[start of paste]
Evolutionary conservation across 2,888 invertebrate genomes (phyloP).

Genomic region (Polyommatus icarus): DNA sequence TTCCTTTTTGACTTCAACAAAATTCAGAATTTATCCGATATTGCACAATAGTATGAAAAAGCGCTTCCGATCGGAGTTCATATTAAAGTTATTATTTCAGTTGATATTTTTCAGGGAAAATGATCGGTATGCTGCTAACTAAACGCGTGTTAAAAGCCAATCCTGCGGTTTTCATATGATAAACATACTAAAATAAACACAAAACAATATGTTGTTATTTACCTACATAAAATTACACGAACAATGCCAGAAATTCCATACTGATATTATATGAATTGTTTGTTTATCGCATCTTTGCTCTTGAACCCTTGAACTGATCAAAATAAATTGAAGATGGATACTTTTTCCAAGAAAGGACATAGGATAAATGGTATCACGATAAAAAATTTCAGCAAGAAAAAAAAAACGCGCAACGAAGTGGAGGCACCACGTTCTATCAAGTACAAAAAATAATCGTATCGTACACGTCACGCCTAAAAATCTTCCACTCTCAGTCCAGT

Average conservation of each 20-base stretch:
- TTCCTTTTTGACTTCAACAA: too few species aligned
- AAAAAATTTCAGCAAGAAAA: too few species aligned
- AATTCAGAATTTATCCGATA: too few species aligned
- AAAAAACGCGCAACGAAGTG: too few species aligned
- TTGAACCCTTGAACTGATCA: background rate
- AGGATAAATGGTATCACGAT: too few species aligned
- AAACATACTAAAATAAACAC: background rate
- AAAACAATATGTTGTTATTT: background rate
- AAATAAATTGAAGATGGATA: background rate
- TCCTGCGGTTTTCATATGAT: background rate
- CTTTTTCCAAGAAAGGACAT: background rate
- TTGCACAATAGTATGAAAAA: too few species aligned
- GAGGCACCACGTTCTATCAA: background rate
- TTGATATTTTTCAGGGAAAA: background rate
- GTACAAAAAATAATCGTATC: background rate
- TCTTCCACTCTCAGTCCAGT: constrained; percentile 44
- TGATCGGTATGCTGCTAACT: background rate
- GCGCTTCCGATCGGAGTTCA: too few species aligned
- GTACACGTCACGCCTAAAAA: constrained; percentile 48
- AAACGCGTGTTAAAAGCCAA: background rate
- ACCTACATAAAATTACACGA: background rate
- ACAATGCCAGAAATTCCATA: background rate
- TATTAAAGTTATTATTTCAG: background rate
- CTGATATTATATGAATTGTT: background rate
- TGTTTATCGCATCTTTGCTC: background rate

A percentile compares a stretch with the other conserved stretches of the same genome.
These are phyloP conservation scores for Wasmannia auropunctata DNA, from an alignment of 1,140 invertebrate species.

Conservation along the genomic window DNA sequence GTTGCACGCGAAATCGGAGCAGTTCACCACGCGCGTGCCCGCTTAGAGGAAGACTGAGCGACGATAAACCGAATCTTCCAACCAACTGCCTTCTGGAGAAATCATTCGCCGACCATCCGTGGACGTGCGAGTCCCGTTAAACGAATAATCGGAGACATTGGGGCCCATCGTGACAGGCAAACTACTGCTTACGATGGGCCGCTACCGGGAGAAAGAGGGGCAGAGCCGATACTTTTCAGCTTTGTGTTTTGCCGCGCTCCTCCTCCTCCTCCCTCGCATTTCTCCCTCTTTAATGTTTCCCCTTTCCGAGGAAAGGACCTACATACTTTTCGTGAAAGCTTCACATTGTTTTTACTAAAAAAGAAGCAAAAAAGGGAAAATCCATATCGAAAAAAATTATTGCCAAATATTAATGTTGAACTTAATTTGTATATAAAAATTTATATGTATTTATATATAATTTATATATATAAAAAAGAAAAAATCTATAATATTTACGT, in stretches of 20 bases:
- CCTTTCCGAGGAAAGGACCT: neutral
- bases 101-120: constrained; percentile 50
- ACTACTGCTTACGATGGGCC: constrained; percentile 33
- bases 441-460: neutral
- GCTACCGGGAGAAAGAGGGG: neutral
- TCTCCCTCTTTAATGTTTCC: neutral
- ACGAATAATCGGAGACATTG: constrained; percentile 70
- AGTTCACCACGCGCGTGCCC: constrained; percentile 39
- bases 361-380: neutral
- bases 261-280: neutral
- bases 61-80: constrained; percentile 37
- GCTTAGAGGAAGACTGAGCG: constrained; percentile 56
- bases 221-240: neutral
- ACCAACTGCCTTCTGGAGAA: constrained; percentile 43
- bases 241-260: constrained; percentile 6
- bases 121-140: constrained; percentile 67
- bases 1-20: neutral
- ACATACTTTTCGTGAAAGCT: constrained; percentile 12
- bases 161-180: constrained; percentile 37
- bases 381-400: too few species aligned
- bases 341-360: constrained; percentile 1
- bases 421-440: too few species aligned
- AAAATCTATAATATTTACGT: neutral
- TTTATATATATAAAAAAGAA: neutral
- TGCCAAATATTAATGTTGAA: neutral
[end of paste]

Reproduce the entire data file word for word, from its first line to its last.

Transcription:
Evolutionary conservation across 2,888 invertebrate genomes (phyloP).

Genomic region (Polyommatus icarus): DNA sequence TTCCTTTTTGACTTCAACAAAATTCAGAATTTATCCGATATTGCACAATAGTATGAAAAAGCGCTTCCGATCGGAGTTCATATTAAAGTTATTATTTCAGTTGATATTTTTCAGGGAAAATGATCGGTATGCTGCTAACTAAACGCGTGTTAAAAGCCAATCCTGCGGTTTTCATATGATAAACATACTAAAATAAACACAAAACAATATGTTGTTATTTACCTACATAAAATTACACGAACAATGCCAGAAATTCCATACTGATATTATATGAATTGTTTGTTTATCGCATCTTTGCTCTTGAACCCTTGAACTGATCAAAATAAATTGAAGATGGATACTTTTTCCAAGAAAGGACATAGGATAAATGGTATCACGATAAAAAATTTCAGCAAGAAAAAAAAAACGCGCAACGAAGTGGAGGCACCACGTTCTATCAAGTACAAAAAATAATCGTATCGTACACGTCACGCCTAAAAATCTTCCACTCTCAGTCCAGT

Average conservation of each 20-base stretch:
- TTCCTTTTTGACTTCAACAA: too few species aligned
- AAAAAATTTCAGCAAGAAAA: too few species aligned
- AATTCAGAATTTATCCGATA: too few species aligned
- AAAAAACGCGCAACGAAGTG: too few species aligned
- TTGAACCCTTGAACTGATCA: background rate
- AGGATAAATGGTATCACGAT: too few species aligned
- AAACATACTAAAATAAACAC: background rate
- AAAACAATATGTTGTTATTT: background rate
- AAATAAATTGAAGATGGATA: background rate
- TCCTGCGGTTTTCATATGAT: background rate
- CTTTTTCCAAGAAAGGACAT: background rate
- TTGCACAATAGTATGAAAAA: too few species aligned
- GAGGCACCACGTTCTATCAA: background rate
- TTGATATTTTTCAGGGAAAA: background rate
- GTACAAAAAATAATCGTATC: background rate
- TCTTCCACTCTCAGTCCAGT: constrained; percentile 44
- TGATCGGTATGCTGCTAACT: background rate
- GCGCTTCCGATCGGAGTTCA: too few species aligned
- GTACACGTCACGCCTAAAAA: constrained; percentile 48
- AAACGCGTGTTAAAAGCCAA: background rate
- ACCTACATAAAATTACACGA: background rate
- ACAATGCCAGAAATTCCATA: background rate
- TATTAAAGTTATTATTTCAG: background rate
- CTGATATTATATGAATTGTT: background rate
- TGTTTATCGCATCTTTGCTC: background rate

A percentile compares a stretch with the other conserved stretches of the same genome.
These are phyloP conservation scores for Wasmannia auropunctata DNA, from an alignment of 1,140 invertebrate species.

Conservation along the genomic window DNA sequence GTTGCACGCGAAATCGGAGCAGTTCACCACGCGCGTGCCCGCTTAGAGGAAGACTGAGCGACGATAAACCGAATCTTCCAACCAACTGCCTTCTGGAGAAATCATTCGCCGACCATCCGTGGACGTGCGAGTCCCGTTAAACGAATAATCGGAGACATTGGGGCCCATCGTGACAGGCAAACTACTGCTTACGATGGGCCGCTACCGGGAGAAAGAGGGGCAGAGCCGATACTTTTCAGCTTTGTGTTTTGCCGCGCTCCTCCTCCTCCTCCCTCGCATTTCTCCCTCTTTAATGTTTCCCCTTTCCGAGGAAAGGACCTACATACTTTTCGTGAAAGCTTCACATTGTTTTTACTAAAAAAGAAGCAAAAAAGGGAAAATCCATATCGAAAAAAATTATTGCCAAATATTAATGTTGAACTTAATTTGTATATAAAAATTTATATGTATTTATATATAATTTATATATATAAAAAAGAAAAAATCTATAATATTTACGT, in stretches of 20 bases:
- CCTTTCCGAGGAAAGGACCT: neutral
- bases 101-120: constrained; percentile 50
- ACTACTGCTTACGATGGGCC: constrained; percentile 33
- bases 441-460: neutral
- GCTACCGGGAGAAAGAGGGG: neutral
- TCTCCCTCTTTAATGTTTCC: neutral
- ACGAATAATCGGAGACATTG: constrained; percentile 70
- AGTTCACCACGCGCGTGCCC: constrained; percentile 39
- bases 361-380: neutral
- bases 261-280: neutral
- bases 61-80: constrained; percentile 37
- GCTTAGAGGAAGACTGAGCG: constrained; percentile 56
- bases 221-240: neutral
- ACCAACTGCCTTCTGGAGAA: constrained; percentile 43
- bases 241-260: constrained; percentile 6
- bases 121-140: constrained; percentile 67
- bases 1-20: neutral
- ACATACTTTTCGTGAAAGCT: constrained; percentile 12
- bases 161-180: constrained; percentile 37
- bases 381-400: too few species aligned
- bases 341-360: constrained; percentile 1
- bases 421-440: too few species aligned
- AAAATCTATAATATTTACGT: neutral
- TTTATATATATAAAAAAGAA: neutral
- TGCCAAATATTAATGTTGAA: neutral